Blood and Urine Tests That Could Indicate Autism in Children

Researchers believe a new kind of blood and urine test could indicate autism in children.

Academics conducted research on damaged proteins and believe that their results are the first of their kind and could eventually lead to earlier detection of Autism Spectrum Disorders (ASD).

The University of Warwick researchers discovered chemical differences between blood and urine samples taken from a group of 38 children diagnosed with ASD and a control group of 31 children without ASD, between the ages of five and 12.

ASDs are defined as developmental disorders mainly affecting social interaction and include a wide spectrum of behavioural problems, including speech disturbances, repetitive and/or compulsive behaviour, hyperactivity, anxiety, and difficulty to adapt to new environments, some with or without cognitive impairment.

The academic team behind the research believe the tests will eventually mean children with autism could be given appropriate treatment much earlier in their lives.

Dr Naila Rabbani, reader of experimental systems biology at the University of Warwick, said that the discovery “could lead to earlier diagnosis and intervention.” Hoping the tests will also reveal new causative factors. Further testing may reveal specific plasma and urinary profiles or ‘fingerprints’ of compounds with damaging modifications. This could help improve the diagnosis of ASD and open up possibilities of discovering the cause of these disorders.

UK autism research charity, Autistica is remaining cautious about the results. At this stage results are not strong enough to suggest that this method of research could be used for a diagnosis of Autism.

Researching blood can prove a very interesting task. It offers a lot of different answers to questions and queries that people have about the human body and can open up doors to intense research such as cures for illnesses and diagnostics, like with Autism. If you’re interested in the taking and researching of blood, book a course today.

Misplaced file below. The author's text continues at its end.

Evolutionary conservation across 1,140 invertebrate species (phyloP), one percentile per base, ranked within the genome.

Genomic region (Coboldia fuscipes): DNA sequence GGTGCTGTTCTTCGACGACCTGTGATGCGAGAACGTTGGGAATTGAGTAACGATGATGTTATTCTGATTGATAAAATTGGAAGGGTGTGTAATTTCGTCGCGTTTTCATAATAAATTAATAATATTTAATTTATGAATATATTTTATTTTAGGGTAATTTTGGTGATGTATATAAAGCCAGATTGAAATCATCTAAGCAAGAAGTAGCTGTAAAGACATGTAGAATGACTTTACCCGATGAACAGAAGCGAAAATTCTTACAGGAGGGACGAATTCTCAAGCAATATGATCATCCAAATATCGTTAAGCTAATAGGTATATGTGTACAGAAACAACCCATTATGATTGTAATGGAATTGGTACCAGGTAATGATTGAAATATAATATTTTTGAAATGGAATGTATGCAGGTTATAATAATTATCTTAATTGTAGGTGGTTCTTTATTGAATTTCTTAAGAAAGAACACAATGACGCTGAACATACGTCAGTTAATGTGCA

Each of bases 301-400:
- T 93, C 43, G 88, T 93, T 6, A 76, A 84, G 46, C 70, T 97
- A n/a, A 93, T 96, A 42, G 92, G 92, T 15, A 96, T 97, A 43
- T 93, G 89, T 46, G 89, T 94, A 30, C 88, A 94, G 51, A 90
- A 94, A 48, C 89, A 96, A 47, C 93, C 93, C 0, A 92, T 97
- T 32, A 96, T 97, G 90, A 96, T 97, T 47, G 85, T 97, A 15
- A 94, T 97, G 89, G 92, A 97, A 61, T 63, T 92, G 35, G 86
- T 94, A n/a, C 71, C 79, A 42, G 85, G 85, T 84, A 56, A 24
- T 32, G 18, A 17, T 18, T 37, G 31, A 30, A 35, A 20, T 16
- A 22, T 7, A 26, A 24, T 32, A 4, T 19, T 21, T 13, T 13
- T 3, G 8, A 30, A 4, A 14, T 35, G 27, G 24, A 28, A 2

Anaemia Treatments Set to Rise after Red Blood Cell Discovery

University students made a discovery whilst investigating why the body fails to make enough red blood cells in iron-restricted anaemias. Their findings concern the role of the hormone erythropoietin (EPO) in the production of red blood cells, which sends instructions to bone marrow stem cells, which then receive them through EPO receptors on their outside surfaces.

Anaemia is a blood disorder, affecting nearly two billion people worldwide, in which either the body has insufficient red blood cells for carrying oxygen to tissues, or the red blood cells are faulty and cannot do their job properly. This can lead to fatigue, poor concentration and general physical weakness.

A student noticed, whilst examining bone marrow cells in the laboratory, that they contained lots of EPO receptor inside them, but not on their outside surfaces – this caused them to wonder if the reason that EPO hormone instructions fail in some people’s bodies is because their bone marrow cells do not have enough receptors on their surfaces.

After running several different tests on laboratory mice, researchers had found the answer they were looking for. They found that mice with enforced surface retention of the receptor failed to develop anaemia with iron deprivation, however, there was still a missing link in their investigation.

As more tests were carried out, they soon found out that if iron levels drop too low, a particular protein that regulates the EPO receptor vanishes. The protein, which is coded by the SCRIB gene, is called Scribble. A Scribble deficiency reduces surface expression of EPO receptor but selectively retains survival signalling, meaning that iron levels in the blood affect the level of Scribble, which decides whether EPO receptors gather inside or on the outside of the bone marrow cells.

The researchers hope that their discoveries about how to “fix EPO resistance” will lead to new treatments for anaemia, however in the meantime, if you’d like to learn more about blood, you can book a phlebotomy course today. Call us for more information, we’d love to hear your queries.